He's in a safe space right now; dark horse that many don't think has a chance. Virtually unknown a few months ago. If he keep the momentum going he'll get the same attacks and smears as Biden, Beto and Harris, etc. Might as well take some friendly fire now and practice for the onslaught to come. He just needs to keep saying what he believes and let the rest roll off his back. I have no problem with him ruffling feathers, or even saying things I don't necessarily agree with once in a while.  I just don't want him to get some political consultant into his head making him second guess his beliefs and turning him into some typical market tested pol. His biggest challenge going forward is to stay who he is, because that is his best quality.

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48 minutes ago, Joe Bryant said:

What's the Cliff Notes scouting report on Buttigieg? 

How does he compare to the other front runners?

And to add, I read the NYT article. Thanks for sharing. Mostly interested in your take.

Buttigieg has been generating background buzz for a few years now.  I don't recall exactly when I first heard about him -  I seem to recall Obama had identified Buttigieg as a rising star within the party, and maybe that is where his name first registered.  I knew the bare minimum about him when he ran for the Chair of the DNC after the 2016 elections - that is:  Young, Gay, Mayor, South Bend. 

When I started the Race for the White House thread - my initial comments:

Pete Buttigieg - South Bend - young, openly gay - no chance

 

After that, I never gave him much thought.

Then starting with the CNN Town Hall - I started to see a lot of buzz about him.  And as the stories started to roll in - most bordered on unbelievable.  So, I started to watch and listen to his interviews.

Politically, I don't think we (Pete and I) are always on the same wave length - on some issues I am probably further left - on others he is left enough, or I am centrist enough.

But, the first thing I noticed about Mayor Pete - how relatable he was.  He gave thoughtful answers.  He does not come across as condescending.   He acknowledges and validates people's opinions.  Of all the candidates I have watched in this short cycle - he is the only one who I think can unite the country around some common elements.  I think more than any particular political position - this is what the country needs most.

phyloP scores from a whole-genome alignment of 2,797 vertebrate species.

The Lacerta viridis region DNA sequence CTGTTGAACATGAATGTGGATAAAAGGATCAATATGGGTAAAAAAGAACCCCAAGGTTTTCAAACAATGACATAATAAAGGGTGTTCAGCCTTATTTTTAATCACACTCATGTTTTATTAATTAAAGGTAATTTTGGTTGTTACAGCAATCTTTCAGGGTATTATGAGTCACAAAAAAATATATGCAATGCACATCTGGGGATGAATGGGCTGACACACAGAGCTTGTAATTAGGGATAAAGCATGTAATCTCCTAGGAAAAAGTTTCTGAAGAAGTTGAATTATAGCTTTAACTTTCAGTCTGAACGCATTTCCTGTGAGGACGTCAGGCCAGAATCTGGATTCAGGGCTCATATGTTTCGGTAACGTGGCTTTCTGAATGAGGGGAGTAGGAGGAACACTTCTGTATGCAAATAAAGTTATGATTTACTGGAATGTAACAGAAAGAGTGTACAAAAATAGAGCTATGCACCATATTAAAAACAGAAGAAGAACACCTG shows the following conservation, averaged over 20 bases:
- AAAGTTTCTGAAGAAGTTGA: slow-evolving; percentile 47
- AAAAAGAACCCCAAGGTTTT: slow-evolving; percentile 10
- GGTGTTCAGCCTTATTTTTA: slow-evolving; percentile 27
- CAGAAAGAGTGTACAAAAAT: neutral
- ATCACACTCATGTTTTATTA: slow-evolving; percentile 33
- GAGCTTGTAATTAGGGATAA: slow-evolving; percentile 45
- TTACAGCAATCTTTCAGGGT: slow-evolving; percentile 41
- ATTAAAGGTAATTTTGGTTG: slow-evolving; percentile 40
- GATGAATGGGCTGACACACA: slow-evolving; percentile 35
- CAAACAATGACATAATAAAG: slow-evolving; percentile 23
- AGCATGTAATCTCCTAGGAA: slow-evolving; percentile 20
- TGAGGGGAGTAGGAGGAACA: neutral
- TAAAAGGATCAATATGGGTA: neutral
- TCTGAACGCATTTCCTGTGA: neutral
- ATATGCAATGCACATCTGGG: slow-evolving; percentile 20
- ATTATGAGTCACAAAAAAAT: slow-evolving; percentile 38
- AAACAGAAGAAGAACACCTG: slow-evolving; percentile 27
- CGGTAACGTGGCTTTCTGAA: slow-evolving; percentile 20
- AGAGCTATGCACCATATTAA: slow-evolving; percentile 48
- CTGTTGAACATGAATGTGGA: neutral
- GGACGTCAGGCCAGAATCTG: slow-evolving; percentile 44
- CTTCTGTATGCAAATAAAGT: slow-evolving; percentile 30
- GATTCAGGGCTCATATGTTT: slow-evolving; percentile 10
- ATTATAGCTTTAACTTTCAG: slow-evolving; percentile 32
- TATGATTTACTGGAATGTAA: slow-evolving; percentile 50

One of the areas I think some people may want more from Buttigieg - more in depth policy - is an area that does not concern me.  I would rather have a president who has leadership qualities, rather than be a policy wonk.  So, his lack of detailed policy information is not a deterrent to my support - though it is an area where he will have to ramp up by the debates this summer.

I like that he is wicked smart - and thoughtful.  He strikes me as one who is intellectually curious, who has the capacity to weigh significant issues, and reach a thoughtful conclusion. 

 

Mayor Pete will (and has) answer for his lack of federal experience.  His version is that he has 8 years of executive experience, getting things done - and that "shouldn't Washington look like our best run cities, rather than the other way around?"

 

Long read - short version - he is the antithesis of Donald Trump - he is empathetic,  he seeks to unite, rather than divide, he seeks to think, rather than react, he has the intellectual curiosity and the open mindedness to seek opinions from multiple points of view.    He is a good person, who seems to be operating with the goal of helping others.  Whether or not he can get the nomination or win the election - we need more people like Pete Buttigieg leading the national conversation.